The Truth

I can imagine someone copying out how Felix Arvers died. It was in a hospital. He was dying gently and serenely, and the nun perhaps thought that he was further along in it than he really was. She shouted out some instructions, in a very loud voice, indicating where something or other could be found. She was a rather uneducated nun; she had never seen in writing the word “corridor,” which at that moment she couldn’t avoid using. Thus it happened that she said “collidor,” thinking that this was the proper way to pronounce it. Thereupon Arvers postponed dying. He felt it was necessary to clear up this matter first. He became perfectly lucid and explained to her that it should be “corridor.” He then died. He was a poet and hated the approximate; or perhaps he was concerned only with the truth; or it annoyed him to be taking along as his last impression the thought that the world would continue to go on carelessly. Whatever the reason was can no longer be determined. But let no one think it was pedantry. Otherwise, the same reproach would fall on the saintly Jean de Dieu, who in the midst of his dying jumped up and ran out to the garden, just in time to cut down the man who had hanged himself there, tidings of whom had in some miraculous way penetrated the hidden tension of his agony. He too was concerned only with the truth.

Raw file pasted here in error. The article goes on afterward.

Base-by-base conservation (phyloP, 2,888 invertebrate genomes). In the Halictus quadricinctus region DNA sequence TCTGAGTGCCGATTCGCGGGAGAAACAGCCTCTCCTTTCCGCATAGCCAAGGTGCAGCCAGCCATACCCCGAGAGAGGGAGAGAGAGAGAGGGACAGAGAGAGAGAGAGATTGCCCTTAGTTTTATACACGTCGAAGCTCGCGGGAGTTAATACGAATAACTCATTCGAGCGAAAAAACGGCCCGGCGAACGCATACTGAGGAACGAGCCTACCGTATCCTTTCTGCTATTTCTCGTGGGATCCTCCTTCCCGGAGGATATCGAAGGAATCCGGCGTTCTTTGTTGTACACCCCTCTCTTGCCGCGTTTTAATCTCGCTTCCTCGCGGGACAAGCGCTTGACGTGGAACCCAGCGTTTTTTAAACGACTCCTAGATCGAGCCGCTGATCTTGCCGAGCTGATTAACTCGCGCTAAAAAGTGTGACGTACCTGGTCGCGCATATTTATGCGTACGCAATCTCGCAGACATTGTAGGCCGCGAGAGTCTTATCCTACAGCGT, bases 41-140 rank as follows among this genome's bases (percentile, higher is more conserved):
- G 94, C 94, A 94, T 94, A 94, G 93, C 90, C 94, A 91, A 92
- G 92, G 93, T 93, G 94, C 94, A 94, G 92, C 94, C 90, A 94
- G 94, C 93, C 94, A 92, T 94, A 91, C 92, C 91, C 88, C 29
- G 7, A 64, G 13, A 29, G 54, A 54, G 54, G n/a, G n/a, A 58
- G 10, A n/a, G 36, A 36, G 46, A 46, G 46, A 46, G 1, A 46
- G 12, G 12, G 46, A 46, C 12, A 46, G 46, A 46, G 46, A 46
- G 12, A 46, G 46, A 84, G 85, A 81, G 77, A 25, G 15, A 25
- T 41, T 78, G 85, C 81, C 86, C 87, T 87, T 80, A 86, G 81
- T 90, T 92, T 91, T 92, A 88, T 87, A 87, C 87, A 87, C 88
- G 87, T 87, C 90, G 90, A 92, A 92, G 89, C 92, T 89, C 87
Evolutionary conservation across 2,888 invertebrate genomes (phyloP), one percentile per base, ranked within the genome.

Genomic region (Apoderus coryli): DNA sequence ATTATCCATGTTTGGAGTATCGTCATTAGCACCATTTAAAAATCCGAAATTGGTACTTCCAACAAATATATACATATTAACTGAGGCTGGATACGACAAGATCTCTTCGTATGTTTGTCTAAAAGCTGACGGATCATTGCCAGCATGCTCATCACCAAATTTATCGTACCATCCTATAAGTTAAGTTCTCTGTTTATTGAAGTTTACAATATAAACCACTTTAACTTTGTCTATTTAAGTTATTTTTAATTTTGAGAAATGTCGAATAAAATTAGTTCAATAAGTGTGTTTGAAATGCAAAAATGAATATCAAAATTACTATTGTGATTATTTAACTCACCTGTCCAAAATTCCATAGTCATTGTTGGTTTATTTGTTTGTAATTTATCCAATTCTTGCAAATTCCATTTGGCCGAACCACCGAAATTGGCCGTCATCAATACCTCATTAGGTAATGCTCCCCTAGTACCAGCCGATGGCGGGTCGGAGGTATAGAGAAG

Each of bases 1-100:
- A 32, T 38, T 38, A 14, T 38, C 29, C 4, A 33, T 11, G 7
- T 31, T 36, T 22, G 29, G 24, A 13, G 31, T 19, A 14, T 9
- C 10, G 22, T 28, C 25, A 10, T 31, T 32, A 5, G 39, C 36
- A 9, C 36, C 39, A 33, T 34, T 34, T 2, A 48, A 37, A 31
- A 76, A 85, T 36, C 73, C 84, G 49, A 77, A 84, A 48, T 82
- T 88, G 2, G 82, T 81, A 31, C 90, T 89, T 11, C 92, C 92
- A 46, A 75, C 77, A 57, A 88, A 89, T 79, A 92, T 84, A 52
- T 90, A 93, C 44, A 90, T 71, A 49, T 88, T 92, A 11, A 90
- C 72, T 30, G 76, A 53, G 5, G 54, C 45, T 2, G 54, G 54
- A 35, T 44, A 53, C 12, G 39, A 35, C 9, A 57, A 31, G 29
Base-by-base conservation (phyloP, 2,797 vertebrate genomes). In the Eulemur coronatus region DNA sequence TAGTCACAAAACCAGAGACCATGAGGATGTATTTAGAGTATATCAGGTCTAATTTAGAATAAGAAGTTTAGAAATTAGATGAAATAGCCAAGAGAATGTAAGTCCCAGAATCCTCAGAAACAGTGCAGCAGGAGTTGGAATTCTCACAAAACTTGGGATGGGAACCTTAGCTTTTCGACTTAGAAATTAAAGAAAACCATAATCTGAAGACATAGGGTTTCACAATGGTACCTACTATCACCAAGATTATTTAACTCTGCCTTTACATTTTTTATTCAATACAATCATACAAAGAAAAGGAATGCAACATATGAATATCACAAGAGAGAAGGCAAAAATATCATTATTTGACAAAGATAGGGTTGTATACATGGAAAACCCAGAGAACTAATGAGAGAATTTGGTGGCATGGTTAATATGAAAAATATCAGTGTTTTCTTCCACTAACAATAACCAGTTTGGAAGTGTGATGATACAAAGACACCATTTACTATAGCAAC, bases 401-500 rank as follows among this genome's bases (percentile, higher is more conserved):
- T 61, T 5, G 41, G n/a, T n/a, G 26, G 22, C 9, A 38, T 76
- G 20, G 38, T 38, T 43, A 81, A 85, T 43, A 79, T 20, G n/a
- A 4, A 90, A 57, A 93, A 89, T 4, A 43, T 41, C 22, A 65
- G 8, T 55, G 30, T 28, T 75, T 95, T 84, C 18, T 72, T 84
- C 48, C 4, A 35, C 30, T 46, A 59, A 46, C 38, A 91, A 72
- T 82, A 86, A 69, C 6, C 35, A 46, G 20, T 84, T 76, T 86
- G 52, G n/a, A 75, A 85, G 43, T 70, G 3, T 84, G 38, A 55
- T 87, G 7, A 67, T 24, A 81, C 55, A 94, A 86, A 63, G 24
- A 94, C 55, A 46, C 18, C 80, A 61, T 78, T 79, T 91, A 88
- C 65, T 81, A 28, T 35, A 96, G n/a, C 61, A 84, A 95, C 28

Rilke, The Notebooks of Malte Laurids Brigge

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